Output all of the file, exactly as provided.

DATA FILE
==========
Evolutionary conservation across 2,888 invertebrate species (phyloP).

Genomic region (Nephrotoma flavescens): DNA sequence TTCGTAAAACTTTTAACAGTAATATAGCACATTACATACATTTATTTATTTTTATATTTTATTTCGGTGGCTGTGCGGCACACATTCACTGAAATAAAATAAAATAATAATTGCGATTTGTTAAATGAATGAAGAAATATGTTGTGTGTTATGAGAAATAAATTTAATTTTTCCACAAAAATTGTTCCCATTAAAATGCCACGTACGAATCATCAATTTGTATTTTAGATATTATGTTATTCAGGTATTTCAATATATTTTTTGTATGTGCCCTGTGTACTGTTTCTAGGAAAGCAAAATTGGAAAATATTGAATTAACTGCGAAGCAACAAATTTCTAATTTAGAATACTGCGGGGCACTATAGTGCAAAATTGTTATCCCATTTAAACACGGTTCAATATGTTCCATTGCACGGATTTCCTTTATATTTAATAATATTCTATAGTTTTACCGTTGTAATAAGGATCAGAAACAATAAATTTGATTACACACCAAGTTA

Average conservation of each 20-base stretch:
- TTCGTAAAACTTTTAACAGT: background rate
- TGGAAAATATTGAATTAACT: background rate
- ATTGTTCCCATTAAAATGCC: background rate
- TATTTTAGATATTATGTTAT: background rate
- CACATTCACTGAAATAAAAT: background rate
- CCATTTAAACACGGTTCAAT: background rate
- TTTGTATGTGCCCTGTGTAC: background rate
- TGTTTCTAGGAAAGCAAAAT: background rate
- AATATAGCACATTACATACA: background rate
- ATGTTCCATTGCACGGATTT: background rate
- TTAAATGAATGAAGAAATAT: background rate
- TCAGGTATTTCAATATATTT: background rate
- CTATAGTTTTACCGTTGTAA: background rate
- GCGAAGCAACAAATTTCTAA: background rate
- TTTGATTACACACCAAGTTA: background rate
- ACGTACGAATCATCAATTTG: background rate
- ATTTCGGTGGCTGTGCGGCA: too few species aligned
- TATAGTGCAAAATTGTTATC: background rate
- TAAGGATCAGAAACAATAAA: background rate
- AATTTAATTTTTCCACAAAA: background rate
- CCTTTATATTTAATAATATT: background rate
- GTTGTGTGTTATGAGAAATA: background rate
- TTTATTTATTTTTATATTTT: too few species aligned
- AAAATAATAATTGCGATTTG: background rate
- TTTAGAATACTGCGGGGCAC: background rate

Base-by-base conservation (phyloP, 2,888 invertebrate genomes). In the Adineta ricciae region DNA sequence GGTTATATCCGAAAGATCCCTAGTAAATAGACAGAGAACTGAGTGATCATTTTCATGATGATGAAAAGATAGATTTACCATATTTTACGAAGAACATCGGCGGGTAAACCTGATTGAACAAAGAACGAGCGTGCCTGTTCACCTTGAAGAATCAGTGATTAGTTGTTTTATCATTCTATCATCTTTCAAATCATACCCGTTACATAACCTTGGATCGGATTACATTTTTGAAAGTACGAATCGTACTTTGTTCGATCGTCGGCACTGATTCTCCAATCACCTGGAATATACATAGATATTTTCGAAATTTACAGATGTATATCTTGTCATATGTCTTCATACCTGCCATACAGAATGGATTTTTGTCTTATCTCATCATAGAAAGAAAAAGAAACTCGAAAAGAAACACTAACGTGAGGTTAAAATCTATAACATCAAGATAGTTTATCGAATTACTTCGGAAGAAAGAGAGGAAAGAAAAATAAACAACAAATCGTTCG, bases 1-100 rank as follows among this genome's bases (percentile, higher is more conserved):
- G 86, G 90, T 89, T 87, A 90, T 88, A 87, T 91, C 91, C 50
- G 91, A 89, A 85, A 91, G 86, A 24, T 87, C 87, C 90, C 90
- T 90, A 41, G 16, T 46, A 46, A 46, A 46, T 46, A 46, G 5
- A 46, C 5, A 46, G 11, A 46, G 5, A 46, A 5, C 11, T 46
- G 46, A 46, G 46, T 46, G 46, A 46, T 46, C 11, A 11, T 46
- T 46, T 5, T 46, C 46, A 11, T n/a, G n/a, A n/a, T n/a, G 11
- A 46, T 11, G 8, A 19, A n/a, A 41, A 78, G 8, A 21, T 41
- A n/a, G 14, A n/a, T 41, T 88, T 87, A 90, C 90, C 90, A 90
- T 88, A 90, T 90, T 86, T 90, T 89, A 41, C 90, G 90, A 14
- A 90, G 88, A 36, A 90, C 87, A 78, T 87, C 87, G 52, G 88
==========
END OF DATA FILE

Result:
Evolutionary conservation across 2,888 invertebrate species (phyloP).

Genomic region (Nephrotoma flavescens): DNA sequence TTCGTAAAACTTTTAACAGTAATATAGCACATTACATACATTTATTTATTTTTATATTTTATTTCGGTGGCTGTGCGGCACACATTCACTGAAATAAAATAAAATAATAATTGCGATTTGTTAAATGAATGAAGAAATATGTTGTGTGTTATGAGAAATAAATTTAATTTTTCCACAAAAATTGTTCCCATTAAAATGCCACGTACGAATCATCAATTTGTATTTTAGATATTATGTTATTCAGGTATTTCAATATATTTTTTGTATGTGCCCTGTGTACTGTTTCTAGGAAAGCAAAATTGGAAAATATTGAATTAACTGCGAAGCAACAAATTTCTAATTTAGAATACTGCGGGGCACTATAGTGCAAAATTGTTATCCCATTTAAACACGGTTCAATATGTTCCATTGCACGGATTTCCTTTATATTTAATAATATTCTATAGTTTTACCGTTGTAATAAGGATCAGAAACAATAAATTTGATTACACACCAAGTTA

Average conservation of each 20-base stretch:
- TTCGTAAAACTTTTAACAGT: background rate
- TGGAAAATATTGAATTAACT: background rate
- ATTGTTCCCATTAAAATGCC: background rate
- TATTTTAGATATTATGTTAT: background rate
- CACATTCACTGAAATAAAAT: background rate
- CCATTTAAACACGGTTCAAT: background rate
- TTTGTATGTGCCCTGTGTAC: background rate
- TGTTTCTAGGAAAGCAAAAT: background rate
- AATATAGCACATTACATACA: background rate
- ATGTTCCATTGCACGGATTT: background rate
- TTAAATGAATGAAGAAATAT: background rate
- TCAGGTATTTCAATATATTT: background rate
- CTATAGTTTTACCGTTGTAA: background rate
- GCGAAGCAACAAATTTCTAA: background rate
- TTTGATTACACACCAAGTTA: background rate
- ACGTACGAATCATCAATTTG: background rate
- ATTTCGGTGGCTGTGCGGCA: too few species aligned
- TATAGTGCAAAATTGTTATC: background rate
- TAAGGATCAGAAACAATAAA: background rate
- AATTTAATTTTTCCACAAAA: background rate
- CCTTTATATTTAATAATATT: background rate
- GTTGTGTGTTATGAGAAATA: background rate
- TTTATTTATTTTTATATTTT: too few species aligned
- AAAATAATAATTGCGATTTG: background rate
- TTTAGAATACTGCGGGGCAC: background rate

Base-by-base conservation (phyloP, 2,888 invertebrate genomes). In the Adineta ricciae region DNA sequence GGTTATATCCGAAAGATCCCTAGTAAATAGACAGAGAACTGAGTGATCATTTTCATGATGATGAAAAGATAGATTTACCATATTTTACGAAGAACATCGGCGGGTAAACCTGATTGAACAAAGAACGAGCGTGCCTGTTCACCTTGAAGAATCAGTGATTAGTTGTTTTATCATTCTATCATCTTTCAAATCATACCCGTTACATAACCTTGGATCGGATTACATTTTTGAAAGTACGAATCGTACTTTGTTCGATCGTCGGCACTGATTCTCCAATCACCTGGAATATACATAGATATTTTCGAAATTTACAGATGTATATCTTGTCATATGTCTTCATACCTGCCATACAGAATGGATTTTTGTCTTATCTCATCATAGAAAGAAAAAGAAACTCGAAAAGAAACACTAACGTGAGGTTAAAATCTATAACATCAAGATAGTTTATCGAATTACTTCGGAAGAAAGAGAGGAAAGAAAAATAAACAACAAATCGTTCG, bases 1-100 rank as follows among this genome's bases (percentile, higher is more conserved):
- G 86, G 90, T 89, T 87, A 90, T 88, A 87, T 91, C 91, C 50
- G 91, A 89, A 85, A 91, G 86, A 24, T 87, C 87, C 90, C 90
- T 90, A 41, G 16, T 46, A 46, A 46, A 46, T 46, A 46, G 5
- A 46, C 5, A 46, G 11, A 46, G 5, A 46, A 5, C 11, T 46
- G 46, A 46, G 46, T 46, G 46, A 46, T 46, C 11, A 11, T 46
- T 46, T 5, T 46, C 46, A 11, T n/a, G n/a, A n/a, T n/a, G 11
- A 46, T 11, G 8, A 19, A n/a, A 41, A 78, G 8, A 21, T 41
- A n/a, G 14, A n/a, T 41, T 88, T 87, A 90, C 90, C 90, A 90
- T 88, A 90, T 90, T 86, T 90, T 89, A 41, C 90, G 90, A 14
- A 90, G 88, A 36, A 90, C 87, A 78, T 87, C 87, G 52, G 88